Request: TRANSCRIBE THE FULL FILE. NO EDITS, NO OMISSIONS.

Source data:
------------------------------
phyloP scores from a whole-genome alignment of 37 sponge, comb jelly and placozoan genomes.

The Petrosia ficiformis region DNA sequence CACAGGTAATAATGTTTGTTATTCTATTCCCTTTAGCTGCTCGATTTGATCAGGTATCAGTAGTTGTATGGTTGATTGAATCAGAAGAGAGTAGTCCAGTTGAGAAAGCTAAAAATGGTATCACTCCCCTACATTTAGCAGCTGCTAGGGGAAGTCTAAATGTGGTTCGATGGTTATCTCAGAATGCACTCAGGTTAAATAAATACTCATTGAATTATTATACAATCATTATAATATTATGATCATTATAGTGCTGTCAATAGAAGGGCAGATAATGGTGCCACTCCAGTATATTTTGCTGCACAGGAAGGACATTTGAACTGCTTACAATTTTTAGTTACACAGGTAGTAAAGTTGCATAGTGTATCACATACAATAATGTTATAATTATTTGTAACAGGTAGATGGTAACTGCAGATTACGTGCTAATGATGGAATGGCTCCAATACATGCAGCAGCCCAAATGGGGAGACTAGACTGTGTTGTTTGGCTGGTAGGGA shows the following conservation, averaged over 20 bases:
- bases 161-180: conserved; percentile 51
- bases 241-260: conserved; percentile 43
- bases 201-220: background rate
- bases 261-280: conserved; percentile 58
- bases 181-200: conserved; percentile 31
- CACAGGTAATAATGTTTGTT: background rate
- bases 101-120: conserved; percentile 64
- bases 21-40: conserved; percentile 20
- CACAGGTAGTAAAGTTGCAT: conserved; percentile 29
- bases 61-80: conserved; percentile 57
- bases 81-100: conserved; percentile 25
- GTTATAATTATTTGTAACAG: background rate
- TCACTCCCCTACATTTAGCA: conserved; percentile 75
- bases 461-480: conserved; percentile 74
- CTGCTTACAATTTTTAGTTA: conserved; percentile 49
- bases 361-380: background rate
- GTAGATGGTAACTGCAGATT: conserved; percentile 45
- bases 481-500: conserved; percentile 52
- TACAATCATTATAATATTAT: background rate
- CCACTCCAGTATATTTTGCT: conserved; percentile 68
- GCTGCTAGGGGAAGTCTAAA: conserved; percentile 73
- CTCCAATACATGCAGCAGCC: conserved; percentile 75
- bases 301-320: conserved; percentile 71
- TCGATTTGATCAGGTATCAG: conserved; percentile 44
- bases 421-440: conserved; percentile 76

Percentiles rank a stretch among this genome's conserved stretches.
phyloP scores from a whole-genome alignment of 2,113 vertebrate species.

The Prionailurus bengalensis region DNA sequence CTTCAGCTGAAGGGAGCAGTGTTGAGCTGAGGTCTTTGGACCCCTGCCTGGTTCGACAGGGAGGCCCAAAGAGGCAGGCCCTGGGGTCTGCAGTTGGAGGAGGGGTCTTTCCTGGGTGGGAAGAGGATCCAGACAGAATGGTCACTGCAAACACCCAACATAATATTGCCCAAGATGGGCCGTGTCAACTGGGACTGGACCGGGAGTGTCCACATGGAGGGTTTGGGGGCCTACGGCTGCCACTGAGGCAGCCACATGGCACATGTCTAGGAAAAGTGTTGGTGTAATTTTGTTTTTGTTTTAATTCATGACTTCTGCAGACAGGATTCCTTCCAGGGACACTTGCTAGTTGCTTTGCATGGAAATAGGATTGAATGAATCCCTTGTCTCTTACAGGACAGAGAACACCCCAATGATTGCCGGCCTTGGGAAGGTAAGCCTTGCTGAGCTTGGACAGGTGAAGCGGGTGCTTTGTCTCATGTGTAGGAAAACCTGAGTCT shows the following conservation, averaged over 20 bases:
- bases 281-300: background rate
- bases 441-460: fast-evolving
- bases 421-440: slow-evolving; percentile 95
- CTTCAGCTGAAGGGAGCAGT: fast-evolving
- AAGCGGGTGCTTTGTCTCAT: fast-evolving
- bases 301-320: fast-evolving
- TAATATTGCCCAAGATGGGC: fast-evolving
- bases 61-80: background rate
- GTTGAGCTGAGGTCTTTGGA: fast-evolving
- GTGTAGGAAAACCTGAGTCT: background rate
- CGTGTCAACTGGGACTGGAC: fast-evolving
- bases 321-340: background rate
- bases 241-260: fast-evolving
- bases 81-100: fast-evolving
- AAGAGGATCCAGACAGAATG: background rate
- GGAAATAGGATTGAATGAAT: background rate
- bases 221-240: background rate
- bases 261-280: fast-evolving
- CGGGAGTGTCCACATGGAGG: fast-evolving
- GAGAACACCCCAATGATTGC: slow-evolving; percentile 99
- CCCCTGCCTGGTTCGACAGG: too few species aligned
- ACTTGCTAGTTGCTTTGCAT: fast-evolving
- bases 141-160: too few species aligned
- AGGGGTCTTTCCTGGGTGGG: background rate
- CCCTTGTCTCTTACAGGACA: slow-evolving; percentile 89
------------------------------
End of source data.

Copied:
phyloP scores from a whole-genome alignment of 37 sponge, comb jelly and placozoan genomes.

The Petrosia ficiformis region DNA sequence CACAGGTAATAATGTTTGTTATTCTATTCCCTTTAGCTGCTCGATTTGATCAGGTATCAGTAGTTGTATGGTTGATTGAATCAGAAGAGAGTAGTCCAGTTGAGAAAGCTAAAAATGGTATCACTCCCCTACATTTAGCAGCTGCTAGGGGAAGTCTAAATGTGGTTCGATGGTTATCTCAGAATGCACTCAGGTTAAATAAATACTCATTGAATTATTATACAATCATTATAATATTATGATCATTATAGTGCTGTCAATAGAAGGGCAGATAATGGTGCCACTCCAGTATATTTTGCTGCACAGGAAGGACATTTGAACTGCTTACAATTTTTAGTTACACAGGTAGTAAAGTTGCATAGTGTATCACATACAATAATGTTATAATTATTTGTAACAGGTAGATGGTAACTGCAGATTACGTGCTAATGATGGAATGGCTCCAATACATGCAGCAGCCCAAATGGGGAGACTAGACTGTGTTGTTTGGCTGGTAGGGA shows the following conservation, averaged over 20 bases:
- bases 161-180: conserved; percentile 51
- bases 241-260: conserved; percentile 43
- bases 201-220: background rate
- bases 261-280: conserved; percentile 58
- bases 181-200: conserved; percentile 31
- CACAGGTAATAATGTTTGTT: background rate
- bases 101-120: conserved; percentile 64
- bases 21-40: conserved; percentile 20
- CACAGGTAGTAAAGTTGCAT: conserved; percentile 29
- bases 61-80: conserved; percentile 57
- bases 81-100: conserved; percentile 25
- GTTATAATTATTTGTAACAG: background rate
- TCACTCCCCTACATTTAGCA: conserved; percentile 75
- bases 461-480: conserved; percentile 74
- CTGCTTACAATTTTTAGTTA: conserved; percentile 49
- bases 361-380: background rate
- GTAGATGGTAACTGCAGATT: conserved; percentile 45
- bases 481-500: conserved; percentile 52
- TACAATCATTATAATATTAT: background rate
- CCACTCCAGTATATTTTGCT: conserved; percentile 68
- GCTGCTAGGGGAAGTCTAAA: conserved; percentile 73
- CTCCAATACATGCAGCAGCC: conserved; percentile 75
- bases 301-320: conserved; percentile 71
- TCGATTTGATCAGGTATCAG: conserved; percentile 44
- bases 421-440: conserved; percentile 76

Percentiles rank a stretch among this genome's conserved stretches.
phyloP scores from a whole-genome alignment of 2,113 vertebrate species.

The Prionailurus bengalensis region DNA sequence CTTCAGCTGAAGGGAGCAGTGTTGAGCTGAGGTCTTTGGACCCCTGCCTGGTTCGACAGGGAGGCCCAAAGAGGCAGGCCCTGGGGTCTGCAGTTGGAGGAGGGGTCTTTCCTGGGTGGGAAGAGGATCCAGACAGAATGGTCACTGCAAACACCCAACATAATATTGCCCAAGATGGGCCGTGTCAACTGGGACTGGACCGGGAGTGTCCACATGGAGGGTTTGGGGGCCTACGGCTGCCACTGAGGCAGCCACATGGCACATGTCTAGGAAAAGTGTTGGTGTAATTTTGTTTTTGTTTTAATTCATGACTTCTGCAGACAGGATTCCTTCCAGGGACACTTGCTAGTTGCTTTGCATGGAAATAGGATTGAATGAATCCCTTGTCTCTTACAGGACAGAGAACACCCCAATGATTGCCGGCCTTGGGAAGGTAAGCCTTGCTGAGCTTGGACAGGTGAAGCGGGTGCTTTGTCTCATGTGTAGGAAAACCTGAGTCT shows the following conservation, averaged over 20 bases:
- bases 281-300: background rate
- bases 441-460: fast-evolving
- bases 421-440: slow-evolving; percentile 95
- CTTCAGCTGAAGGGAGCAGT: fast-evolving
- AAGCGGGTGCTTTGTCTCAT: fast-evolving
- bases 301-320: fast-evolving
- TAATATTGCCCAAGATGGGC: fast-evolving
- bases 61-80: background rate
- GTTGAGCTGAGGTCTTTGGA: fast-evolving
- GTGTAGGAAAACCTGAGTCT: background rate
- CGTGTCAACTGGGACTGGAC: fast-evolving
- bases 321-340: background rate
- bases 241-260: fast-evolving
- bases 81-100: fast-evolving
- AAGAGGATCCAGACAGAATG: background rate
- GGAAATAGGATTGAATGAAT: background rate
- bases 221-240: background rate
- bases 261-280: fast-evolving
- CGGGAGTGTCCACATGGAGG: fast-evolving
- GAGAACACCCCAATGATTGC: slow-evolving; percentile 99
- CCCCTGCCTGGTTCGACAGG: too few species aligned
- ACTTGCTAGTTGCTTTGCAT: fast-evolving
- bases 141-160: too few species aligned
- AGGGGTCTTTCCTGGGTGGG: background rate
- CCCTTGTCTCTTACAGGACA: slow-evolving; percentile 89